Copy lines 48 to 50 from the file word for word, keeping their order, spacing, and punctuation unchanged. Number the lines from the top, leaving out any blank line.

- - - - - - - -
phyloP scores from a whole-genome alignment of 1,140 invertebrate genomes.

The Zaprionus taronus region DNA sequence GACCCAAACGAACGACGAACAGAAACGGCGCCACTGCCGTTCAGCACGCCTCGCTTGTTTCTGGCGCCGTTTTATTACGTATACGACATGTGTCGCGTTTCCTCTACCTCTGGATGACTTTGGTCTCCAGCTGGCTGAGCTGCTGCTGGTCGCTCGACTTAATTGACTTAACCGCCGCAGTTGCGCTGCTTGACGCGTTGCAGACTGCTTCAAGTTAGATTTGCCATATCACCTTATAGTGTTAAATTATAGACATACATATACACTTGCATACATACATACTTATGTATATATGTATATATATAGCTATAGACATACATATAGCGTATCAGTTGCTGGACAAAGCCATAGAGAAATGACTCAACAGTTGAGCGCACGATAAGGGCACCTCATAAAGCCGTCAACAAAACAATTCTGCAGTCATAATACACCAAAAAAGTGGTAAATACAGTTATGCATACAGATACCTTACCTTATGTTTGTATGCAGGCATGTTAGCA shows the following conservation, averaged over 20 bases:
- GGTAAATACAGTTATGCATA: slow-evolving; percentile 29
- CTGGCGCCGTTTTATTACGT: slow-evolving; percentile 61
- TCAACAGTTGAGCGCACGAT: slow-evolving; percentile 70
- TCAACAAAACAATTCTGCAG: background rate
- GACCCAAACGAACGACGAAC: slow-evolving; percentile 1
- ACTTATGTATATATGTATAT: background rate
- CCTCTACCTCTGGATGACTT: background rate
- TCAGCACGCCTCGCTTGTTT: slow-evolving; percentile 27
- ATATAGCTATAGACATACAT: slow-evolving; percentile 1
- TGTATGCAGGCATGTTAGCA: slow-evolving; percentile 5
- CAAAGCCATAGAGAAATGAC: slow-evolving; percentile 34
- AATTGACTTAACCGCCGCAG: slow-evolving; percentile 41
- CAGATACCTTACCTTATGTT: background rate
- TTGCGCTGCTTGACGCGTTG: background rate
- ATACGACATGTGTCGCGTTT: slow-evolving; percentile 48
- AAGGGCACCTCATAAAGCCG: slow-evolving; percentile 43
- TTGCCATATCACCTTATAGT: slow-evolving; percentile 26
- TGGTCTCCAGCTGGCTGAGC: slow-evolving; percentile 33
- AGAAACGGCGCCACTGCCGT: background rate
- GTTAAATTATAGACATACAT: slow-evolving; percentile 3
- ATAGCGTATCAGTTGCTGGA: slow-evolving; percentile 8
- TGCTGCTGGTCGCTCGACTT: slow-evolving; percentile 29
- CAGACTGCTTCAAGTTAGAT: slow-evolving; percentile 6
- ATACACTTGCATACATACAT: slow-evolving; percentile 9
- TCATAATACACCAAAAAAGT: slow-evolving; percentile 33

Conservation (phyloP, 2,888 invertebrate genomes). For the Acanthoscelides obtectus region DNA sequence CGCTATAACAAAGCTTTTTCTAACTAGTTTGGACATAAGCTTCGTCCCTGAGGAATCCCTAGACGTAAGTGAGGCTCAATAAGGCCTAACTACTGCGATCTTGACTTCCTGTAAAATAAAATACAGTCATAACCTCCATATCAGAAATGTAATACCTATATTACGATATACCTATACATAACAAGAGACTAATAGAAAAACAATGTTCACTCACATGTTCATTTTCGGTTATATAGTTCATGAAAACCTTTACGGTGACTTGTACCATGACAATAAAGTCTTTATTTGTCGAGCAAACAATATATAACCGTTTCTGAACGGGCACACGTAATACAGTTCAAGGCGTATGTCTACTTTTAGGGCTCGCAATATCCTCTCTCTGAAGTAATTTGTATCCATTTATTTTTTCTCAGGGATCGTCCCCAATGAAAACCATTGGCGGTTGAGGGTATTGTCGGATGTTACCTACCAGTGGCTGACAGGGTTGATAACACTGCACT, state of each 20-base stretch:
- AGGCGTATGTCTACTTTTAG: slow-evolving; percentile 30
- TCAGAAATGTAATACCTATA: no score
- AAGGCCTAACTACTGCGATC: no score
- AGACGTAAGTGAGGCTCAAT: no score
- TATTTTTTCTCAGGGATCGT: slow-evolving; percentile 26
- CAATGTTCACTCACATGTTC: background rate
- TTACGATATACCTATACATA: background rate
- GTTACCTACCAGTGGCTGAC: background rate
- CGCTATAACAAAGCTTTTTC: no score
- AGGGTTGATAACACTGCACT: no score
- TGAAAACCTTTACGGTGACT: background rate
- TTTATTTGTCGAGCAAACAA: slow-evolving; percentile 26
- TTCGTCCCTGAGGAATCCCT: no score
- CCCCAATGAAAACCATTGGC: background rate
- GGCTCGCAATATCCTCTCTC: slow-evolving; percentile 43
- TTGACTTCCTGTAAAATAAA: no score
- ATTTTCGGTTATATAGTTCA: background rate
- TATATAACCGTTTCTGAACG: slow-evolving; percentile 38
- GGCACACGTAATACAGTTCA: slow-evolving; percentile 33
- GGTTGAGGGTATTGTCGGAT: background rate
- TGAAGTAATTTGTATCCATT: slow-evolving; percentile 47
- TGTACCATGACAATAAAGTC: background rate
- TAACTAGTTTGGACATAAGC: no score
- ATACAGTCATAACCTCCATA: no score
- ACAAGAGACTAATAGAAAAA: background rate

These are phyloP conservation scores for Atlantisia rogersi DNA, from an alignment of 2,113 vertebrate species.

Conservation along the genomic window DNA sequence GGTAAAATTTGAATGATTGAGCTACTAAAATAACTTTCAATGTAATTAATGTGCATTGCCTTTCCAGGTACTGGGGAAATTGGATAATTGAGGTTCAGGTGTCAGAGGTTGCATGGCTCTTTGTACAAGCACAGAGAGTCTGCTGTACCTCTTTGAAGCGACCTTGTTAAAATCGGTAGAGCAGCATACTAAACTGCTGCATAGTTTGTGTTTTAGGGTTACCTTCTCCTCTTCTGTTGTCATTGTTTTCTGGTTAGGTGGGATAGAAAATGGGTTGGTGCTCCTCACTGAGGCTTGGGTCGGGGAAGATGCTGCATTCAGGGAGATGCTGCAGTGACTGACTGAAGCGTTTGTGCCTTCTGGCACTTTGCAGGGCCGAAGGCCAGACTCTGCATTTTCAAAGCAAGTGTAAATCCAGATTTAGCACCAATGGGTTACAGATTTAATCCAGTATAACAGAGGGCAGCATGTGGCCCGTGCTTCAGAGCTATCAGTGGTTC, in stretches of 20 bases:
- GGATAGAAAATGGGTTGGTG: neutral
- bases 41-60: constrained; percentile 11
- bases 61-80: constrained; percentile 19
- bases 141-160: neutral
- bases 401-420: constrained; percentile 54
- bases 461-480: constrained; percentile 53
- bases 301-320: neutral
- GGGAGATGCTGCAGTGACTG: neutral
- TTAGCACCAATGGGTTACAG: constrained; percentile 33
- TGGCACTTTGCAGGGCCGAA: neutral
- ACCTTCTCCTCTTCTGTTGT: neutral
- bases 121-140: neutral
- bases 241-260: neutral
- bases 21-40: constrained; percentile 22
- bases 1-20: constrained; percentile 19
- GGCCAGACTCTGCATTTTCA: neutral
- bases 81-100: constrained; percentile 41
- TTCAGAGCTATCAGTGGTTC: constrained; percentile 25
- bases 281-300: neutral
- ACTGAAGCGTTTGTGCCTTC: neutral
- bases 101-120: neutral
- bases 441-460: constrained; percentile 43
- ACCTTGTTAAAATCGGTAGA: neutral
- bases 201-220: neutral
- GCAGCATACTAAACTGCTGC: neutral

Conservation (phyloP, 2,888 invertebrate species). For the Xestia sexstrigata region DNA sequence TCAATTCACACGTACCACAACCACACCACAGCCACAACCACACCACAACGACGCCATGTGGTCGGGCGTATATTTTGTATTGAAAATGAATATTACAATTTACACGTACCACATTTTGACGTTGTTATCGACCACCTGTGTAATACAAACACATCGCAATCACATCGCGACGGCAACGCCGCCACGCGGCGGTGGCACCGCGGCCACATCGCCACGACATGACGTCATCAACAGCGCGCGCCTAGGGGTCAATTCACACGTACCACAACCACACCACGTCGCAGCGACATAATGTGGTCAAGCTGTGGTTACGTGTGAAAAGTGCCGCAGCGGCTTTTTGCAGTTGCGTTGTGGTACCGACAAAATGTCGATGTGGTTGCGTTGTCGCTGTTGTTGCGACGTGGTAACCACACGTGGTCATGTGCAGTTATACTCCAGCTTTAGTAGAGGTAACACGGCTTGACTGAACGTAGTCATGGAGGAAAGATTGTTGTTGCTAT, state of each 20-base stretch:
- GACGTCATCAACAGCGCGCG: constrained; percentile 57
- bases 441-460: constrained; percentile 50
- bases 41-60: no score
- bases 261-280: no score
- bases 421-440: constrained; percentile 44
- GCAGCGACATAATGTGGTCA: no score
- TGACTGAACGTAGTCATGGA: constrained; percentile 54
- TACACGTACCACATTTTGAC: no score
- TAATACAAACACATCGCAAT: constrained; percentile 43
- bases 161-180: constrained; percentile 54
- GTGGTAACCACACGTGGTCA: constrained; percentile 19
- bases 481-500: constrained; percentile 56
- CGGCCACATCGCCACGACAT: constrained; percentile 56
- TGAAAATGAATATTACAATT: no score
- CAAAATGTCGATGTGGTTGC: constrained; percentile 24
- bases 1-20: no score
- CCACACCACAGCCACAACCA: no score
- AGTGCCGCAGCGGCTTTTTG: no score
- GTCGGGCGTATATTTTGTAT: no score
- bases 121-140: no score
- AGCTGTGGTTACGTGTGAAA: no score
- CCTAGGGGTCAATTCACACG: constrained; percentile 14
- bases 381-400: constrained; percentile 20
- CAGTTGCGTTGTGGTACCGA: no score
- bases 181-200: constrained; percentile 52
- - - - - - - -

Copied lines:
- GGTTGAGGGTATTGTCGGAT: background rate
- TGAAGTAATTTGTATCCATT: slow-evolving; percentile 47
- TGTACCATGACAATAAAGTC: background rate